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FDA Gives Emergency Authorization for Pfizer COVID Pill

This image provided by Pfizer in Oct. 2021 shows the company's COVID-19 Paxlovid pills.
This image provided by Pfizer in Oct. 2021 shows the company's COVID-19 Paxlovid pills.

The U.S. Food and Drug Administration authorized the emergency use of an antiviral COVID-19 pill, the pill’s maker Pfizer Inc. said Wednesday.

The company says the pill, which is to be taken with another antiviral drug, ritonavir, is 90% effective in preventing hospitalization and death in high-risk people.

“The efficacy is high, the side effects are low and it’s oral. It checks all the boxes,” Dr. Gregory Poland of the Mayo Clinic told The Associated Press. “You’re looking at a 90% decreased risk of hospitalization and death in a high-risk group—that’s stunning.”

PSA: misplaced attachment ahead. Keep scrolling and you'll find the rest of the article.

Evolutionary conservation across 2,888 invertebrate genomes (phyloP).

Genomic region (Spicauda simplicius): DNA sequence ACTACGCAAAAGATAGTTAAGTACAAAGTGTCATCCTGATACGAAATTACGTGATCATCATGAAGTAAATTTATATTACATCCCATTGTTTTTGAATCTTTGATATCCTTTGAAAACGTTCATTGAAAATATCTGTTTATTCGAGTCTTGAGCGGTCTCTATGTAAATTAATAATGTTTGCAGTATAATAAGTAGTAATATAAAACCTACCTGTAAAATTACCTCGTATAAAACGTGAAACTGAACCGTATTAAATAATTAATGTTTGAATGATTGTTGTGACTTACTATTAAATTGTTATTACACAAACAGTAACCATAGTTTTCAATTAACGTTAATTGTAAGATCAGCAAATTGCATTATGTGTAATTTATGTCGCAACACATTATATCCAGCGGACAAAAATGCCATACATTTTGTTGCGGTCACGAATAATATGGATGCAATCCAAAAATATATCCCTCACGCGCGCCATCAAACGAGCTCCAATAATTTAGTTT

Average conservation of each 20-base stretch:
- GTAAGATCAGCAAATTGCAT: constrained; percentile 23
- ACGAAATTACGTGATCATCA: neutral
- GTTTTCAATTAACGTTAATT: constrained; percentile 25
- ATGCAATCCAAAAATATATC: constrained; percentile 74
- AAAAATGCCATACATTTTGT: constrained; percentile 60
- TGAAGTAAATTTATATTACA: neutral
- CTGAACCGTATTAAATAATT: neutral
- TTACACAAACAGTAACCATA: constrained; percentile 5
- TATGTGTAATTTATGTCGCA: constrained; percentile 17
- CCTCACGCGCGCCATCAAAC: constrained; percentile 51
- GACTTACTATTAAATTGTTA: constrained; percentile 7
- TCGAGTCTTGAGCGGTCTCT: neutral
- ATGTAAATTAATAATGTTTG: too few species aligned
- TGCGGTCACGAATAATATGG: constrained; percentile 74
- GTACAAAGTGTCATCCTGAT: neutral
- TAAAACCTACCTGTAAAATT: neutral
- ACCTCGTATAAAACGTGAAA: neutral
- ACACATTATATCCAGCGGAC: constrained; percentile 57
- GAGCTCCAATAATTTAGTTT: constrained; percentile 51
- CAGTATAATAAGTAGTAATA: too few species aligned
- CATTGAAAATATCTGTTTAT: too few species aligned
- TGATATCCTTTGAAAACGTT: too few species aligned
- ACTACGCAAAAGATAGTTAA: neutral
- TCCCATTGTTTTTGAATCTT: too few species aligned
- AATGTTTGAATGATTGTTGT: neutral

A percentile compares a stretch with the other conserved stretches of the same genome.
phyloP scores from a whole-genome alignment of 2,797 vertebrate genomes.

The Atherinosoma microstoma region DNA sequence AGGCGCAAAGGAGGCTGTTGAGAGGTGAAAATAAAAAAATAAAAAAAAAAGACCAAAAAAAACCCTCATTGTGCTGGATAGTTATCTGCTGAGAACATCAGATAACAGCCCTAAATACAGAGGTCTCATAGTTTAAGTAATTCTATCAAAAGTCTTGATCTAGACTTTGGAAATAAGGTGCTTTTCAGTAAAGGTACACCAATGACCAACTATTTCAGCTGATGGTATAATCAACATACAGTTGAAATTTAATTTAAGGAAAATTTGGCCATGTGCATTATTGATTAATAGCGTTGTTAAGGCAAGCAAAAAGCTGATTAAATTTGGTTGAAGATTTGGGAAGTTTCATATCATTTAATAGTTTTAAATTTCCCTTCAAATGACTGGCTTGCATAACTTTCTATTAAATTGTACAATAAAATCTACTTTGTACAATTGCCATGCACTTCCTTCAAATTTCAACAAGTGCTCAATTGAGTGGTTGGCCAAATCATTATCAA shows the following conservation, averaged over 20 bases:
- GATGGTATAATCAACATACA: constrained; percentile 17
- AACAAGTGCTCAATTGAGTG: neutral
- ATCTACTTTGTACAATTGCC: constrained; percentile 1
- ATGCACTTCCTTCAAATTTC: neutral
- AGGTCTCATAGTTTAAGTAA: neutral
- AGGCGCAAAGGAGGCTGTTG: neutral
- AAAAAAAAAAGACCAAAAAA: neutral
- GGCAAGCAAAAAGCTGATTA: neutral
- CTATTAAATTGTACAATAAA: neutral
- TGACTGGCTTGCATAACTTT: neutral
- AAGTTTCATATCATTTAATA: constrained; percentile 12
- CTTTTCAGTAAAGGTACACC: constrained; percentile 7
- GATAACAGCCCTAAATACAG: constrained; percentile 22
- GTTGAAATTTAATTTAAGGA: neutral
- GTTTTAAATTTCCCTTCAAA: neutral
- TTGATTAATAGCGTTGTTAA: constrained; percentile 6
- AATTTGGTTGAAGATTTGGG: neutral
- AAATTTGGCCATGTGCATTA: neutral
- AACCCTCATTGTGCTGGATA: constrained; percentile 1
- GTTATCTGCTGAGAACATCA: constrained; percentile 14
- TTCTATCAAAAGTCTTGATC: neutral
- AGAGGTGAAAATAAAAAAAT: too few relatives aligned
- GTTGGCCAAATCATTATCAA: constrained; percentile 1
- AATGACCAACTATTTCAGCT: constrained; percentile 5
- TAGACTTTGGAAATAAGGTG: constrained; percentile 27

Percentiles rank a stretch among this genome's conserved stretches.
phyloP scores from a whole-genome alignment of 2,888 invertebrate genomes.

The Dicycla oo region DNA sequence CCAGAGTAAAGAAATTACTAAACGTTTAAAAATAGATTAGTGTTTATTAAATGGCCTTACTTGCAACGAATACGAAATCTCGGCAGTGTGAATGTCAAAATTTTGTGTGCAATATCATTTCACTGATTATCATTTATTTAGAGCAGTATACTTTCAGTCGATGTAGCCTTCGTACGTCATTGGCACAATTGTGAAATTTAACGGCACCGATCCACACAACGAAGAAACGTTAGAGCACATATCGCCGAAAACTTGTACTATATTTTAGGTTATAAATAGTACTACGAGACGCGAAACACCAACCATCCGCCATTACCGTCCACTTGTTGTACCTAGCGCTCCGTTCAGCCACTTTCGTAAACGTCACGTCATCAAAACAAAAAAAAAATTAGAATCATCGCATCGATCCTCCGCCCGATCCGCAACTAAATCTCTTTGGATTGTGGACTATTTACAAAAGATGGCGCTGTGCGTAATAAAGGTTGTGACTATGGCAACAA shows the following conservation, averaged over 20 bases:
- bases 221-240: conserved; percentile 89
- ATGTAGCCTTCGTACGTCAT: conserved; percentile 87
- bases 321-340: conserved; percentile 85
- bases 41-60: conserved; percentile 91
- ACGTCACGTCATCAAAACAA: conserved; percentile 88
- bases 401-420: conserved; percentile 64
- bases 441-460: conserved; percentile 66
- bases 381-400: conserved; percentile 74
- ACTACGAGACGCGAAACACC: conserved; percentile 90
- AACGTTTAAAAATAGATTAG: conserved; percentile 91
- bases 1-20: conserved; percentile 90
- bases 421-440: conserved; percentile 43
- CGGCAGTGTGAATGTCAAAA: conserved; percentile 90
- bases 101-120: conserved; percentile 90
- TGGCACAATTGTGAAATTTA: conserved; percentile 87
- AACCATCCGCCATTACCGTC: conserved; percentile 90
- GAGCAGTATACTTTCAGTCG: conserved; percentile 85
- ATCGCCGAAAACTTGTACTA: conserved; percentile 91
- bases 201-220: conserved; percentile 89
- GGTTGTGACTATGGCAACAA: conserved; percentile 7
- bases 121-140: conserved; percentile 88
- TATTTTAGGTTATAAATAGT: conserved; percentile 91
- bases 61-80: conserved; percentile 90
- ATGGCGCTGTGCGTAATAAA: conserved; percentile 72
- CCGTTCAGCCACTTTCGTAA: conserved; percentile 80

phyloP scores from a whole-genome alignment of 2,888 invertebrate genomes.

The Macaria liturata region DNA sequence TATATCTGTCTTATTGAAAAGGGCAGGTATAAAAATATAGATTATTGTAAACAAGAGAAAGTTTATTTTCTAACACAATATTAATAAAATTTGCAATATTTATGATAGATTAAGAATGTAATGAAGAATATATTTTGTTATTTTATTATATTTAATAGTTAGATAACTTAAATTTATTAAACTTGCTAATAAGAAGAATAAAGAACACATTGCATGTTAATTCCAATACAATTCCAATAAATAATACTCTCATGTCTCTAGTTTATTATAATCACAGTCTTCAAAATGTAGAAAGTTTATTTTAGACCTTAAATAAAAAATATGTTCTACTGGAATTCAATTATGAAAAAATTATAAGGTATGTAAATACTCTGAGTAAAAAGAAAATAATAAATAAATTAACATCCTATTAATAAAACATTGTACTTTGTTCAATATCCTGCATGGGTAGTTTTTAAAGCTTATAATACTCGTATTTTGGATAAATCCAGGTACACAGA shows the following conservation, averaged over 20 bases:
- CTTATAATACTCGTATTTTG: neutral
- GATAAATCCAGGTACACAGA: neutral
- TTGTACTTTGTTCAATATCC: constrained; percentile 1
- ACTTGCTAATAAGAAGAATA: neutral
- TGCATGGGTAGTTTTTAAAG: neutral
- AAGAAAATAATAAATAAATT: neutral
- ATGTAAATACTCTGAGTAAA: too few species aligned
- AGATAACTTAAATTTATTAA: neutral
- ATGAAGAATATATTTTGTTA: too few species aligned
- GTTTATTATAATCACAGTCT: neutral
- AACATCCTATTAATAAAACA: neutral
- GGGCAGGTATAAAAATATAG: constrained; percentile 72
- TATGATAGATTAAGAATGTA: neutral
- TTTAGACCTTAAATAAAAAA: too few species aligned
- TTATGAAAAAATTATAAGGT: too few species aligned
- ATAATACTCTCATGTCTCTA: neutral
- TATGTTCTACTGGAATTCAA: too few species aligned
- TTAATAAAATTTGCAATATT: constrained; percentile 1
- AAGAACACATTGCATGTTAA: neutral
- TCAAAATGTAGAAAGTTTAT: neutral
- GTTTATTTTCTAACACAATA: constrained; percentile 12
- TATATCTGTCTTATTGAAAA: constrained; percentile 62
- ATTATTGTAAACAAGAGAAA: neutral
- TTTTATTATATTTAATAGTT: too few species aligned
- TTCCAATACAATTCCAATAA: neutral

The pill is the first at-home treatment for the virus and is approved for use in those 12 and older who are at high risk.

Pfizer says it’s ready to start delivery of the drug immediately in the U.S. and will produce 120 million courses in 2022.

The U.S. government has a contract with the company for 10 million courses priced at $530 per course.

The drug will be sold under the name Paxlovid and will have to be taken every 12 hours for five days once COVID-19 symptoms appear. Potential users of the new drug will have to show a positive virus test.

Drug giant Merck is also working on a similar drug.

Despite the promise, health officials say getting a vaccine is still the best way to stave off the worst effects of the virus.

Some information in this report comes from The Associated Press and Reuters.

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